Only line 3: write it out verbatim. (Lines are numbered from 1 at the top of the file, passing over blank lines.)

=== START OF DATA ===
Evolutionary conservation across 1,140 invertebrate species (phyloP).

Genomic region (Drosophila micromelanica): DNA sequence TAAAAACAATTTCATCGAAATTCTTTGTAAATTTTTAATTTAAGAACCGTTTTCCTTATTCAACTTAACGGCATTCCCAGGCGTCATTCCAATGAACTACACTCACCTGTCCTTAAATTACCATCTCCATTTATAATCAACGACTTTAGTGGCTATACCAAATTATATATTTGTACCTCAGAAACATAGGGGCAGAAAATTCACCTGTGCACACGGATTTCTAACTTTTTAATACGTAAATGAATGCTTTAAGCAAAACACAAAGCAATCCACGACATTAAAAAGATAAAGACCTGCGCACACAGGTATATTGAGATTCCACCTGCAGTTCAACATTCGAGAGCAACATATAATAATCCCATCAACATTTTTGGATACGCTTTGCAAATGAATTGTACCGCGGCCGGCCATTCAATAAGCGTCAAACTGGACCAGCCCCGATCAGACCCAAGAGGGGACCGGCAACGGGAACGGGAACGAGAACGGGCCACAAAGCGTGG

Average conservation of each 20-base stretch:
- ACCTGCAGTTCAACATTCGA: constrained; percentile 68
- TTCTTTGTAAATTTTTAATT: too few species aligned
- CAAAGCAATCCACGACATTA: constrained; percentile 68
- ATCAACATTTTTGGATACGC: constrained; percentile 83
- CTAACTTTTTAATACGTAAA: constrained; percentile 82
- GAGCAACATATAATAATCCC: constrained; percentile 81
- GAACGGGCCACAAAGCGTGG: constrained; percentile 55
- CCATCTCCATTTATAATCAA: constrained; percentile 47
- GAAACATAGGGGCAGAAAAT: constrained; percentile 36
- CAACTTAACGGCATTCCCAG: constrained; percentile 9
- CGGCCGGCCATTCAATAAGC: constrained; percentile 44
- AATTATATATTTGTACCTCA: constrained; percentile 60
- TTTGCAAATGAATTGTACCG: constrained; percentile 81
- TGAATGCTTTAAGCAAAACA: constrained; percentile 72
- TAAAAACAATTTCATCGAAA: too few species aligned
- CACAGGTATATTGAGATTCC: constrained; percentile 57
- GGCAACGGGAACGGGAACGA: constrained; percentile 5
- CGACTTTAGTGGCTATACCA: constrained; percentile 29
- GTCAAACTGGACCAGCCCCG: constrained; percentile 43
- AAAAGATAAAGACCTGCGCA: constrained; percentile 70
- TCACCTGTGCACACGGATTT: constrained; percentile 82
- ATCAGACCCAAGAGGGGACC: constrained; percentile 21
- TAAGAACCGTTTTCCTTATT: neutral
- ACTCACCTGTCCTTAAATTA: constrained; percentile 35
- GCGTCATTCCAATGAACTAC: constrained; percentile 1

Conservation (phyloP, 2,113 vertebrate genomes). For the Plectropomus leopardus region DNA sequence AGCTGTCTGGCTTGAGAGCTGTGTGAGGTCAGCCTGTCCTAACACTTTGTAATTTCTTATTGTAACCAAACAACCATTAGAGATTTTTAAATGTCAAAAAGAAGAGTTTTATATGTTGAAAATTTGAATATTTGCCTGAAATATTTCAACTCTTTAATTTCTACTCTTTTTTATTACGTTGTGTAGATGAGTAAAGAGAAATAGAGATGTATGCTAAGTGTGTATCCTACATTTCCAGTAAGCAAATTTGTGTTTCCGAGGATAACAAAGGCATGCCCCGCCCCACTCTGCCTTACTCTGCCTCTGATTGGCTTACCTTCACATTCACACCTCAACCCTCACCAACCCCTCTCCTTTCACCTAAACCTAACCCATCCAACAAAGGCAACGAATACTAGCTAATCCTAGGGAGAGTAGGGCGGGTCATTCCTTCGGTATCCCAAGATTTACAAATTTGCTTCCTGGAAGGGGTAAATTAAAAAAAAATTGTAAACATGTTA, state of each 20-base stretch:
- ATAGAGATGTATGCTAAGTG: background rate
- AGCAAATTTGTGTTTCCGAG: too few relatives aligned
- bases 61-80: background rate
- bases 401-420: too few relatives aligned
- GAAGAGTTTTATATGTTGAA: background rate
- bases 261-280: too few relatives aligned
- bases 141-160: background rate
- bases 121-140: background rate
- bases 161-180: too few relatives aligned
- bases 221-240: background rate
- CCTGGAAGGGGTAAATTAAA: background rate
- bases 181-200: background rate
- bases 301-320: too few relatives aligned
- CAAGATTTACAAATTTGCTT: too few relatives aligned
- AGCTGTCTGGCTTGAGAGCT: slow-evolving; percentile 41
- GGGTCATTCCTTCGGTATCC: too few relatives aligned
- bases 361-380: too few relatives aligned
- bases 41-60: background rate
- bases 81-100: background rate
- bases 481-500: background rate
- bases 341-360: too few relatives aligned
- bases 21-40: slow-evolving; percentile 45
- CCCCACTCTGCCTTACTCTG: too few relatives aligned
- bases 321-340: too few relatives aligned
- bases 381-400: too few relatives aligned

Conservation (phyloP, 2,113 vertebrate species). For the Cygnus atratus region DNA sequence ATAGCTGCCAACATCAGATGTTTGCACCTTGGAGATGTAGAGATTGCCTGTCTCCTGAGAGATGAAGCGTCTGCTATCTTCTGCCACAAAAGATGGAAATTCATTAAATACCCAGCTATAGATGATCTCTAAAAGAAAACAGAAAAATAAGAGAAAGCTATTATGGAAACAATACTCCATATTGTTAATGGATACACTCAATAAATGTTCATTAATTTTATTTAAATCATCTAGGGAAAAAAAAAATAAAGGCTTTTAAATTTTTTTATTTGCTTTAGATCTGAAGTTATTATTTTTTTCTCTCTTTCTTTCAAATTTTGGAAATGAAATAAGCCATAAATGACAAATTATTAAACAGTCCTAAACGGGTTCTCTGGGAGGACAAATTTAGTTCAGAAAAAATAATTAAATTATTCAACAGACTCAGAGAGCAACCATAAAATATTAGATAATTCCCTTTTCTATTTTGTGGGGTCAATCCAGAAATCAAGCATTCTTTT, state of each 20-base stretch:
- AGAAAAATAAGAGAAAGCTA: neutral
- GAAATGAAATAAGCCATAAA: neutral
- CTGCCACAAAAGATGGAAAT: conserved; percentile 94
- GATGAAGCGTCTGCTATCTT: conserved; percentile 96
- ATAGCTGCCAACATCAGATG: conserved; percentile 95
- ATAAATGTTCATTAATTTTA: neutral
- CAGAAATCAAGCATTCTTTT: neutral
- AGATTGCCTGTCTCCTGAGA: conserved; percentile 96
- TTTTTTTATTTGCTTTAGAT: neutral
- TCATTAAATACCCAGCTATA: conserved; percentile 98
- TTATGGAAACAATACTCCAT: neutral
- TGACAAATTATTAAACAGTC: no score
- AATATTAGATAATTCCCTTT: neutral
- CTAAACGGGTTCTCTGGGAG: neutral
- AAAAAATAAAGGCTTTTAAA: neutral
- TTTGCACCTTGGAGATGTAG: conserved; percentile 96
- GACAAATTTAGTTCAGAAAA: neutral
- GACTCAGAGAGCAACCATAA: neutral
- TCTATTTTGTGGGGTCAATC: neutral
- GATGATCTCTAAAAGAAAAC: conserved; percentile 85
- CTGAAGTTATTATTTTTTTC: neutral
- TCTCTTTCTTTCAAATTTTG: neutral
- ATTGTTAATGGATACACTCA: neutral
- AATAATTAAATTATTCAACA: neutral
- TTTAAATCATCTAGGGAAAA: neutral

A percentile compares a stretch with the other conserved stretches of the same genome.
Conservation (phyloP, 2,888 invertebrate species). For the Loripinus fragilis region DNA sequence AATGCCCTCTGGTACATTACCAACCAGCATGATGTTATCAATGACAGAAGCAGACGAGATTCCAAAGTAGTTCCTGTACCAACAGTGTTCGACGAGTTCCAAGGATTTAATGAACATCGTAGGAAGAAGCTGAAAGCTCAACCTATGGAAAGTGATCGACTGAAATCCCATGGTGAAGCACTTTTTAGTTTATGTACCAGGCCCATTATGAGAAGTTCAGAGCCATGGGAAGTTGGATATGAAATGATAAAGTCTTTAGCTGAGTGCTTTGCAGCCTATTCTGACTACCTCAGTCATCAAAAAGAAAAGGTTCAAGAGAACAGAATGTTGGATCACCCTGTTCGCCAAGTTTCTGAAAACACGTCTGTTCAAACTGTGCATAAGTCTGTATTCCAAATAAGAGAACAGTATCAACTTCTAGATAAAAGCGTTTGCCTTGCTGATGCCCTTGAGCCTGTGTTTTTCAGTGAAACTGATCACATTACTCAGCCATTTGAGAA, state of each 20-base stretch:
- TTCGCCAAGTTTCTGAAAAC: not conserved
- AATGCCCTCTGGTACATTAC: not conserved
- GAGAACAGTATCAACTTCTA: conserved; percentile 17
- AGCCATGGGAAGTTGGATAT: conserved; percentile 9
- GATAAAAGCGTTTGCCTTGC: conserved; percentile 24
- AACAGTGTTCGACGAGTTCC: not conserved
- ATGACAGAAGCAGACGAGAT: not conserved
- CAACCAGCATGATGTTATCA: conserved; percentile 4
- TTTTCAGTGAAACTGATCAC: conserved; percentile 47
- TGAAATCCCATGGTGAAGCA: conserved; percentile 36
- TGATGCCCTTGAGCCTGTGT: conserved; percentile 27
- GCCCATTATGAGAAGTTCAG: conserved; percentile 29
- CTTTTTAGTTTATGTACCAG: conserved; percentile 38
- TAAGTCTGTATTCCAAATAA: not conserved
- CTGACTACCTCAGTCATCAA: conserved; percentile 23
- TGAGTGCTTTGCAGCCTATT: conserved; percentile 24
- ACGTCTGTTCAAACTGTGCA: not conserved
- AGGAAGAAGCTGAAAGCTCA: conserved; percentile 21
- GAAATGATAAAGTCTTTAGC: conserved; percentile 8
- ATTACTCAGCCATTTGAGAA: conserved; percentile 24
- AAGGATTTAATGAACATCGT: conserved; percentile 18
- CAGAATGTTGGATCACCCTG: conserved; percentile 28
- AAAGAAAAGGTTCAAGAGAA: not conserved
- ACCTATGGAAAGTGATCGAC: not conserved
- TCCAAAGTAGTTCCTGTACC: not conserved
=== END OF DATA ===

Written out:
Average conservation of each 20-base stretch: